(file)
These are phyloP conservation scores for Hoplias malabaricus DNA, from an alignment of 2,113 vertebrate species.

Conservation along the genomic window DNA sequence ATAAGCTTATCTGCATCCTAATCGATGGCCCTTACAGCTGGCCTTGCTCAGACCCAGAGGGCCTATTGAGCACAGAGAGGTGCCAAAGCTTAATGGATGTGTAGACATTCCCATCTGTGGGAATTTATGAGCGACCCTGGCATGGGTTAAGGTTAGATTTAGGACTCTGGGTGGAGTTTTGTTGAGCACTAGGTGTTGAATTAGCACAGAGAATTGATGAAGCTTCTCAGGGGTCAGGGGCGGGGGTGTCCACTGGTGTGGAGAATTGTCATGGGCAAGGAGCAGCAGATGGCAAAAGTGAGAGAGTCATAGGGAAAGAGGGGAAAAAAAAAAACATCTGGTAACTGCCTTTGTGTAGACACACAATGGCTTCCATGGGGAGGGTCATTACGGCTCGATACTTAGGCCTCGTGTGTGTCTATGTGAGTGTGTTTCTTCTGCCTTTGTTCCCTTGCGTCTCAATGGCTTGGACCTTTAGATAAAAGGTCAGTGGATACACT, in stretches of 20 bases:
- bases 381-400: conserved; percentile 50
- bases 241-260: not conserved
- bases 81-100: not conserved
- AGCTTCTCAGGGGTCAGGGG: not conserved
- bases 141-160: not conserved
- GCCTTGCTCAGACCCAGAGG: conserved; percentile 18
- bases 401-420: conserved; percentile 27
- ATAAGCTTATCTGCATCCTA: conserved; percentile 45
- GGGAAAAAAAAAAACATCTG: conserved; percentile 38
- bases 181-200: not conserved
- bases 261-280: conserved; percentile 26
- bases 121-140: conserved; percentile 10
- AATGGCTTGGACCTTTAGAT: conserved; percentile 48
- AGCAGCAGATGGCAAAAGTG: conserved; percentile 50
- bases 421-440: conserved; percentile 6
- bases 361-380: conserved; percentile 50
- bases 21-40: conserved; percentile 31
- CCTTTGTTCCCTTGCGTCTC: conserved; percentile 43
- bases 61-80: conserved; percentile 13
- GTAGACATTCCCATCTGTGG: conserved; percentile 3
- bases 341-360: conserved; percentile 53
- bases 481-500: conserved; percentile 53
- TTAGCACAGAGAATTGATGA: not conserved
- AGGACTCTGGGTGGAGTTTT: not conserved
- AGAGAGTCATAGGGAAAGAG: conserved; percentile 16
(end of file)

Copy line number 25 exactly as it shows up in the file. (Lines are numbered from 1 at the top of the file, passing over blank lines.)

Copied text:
- TTAGCACAGAGAATTGATGA: not conserved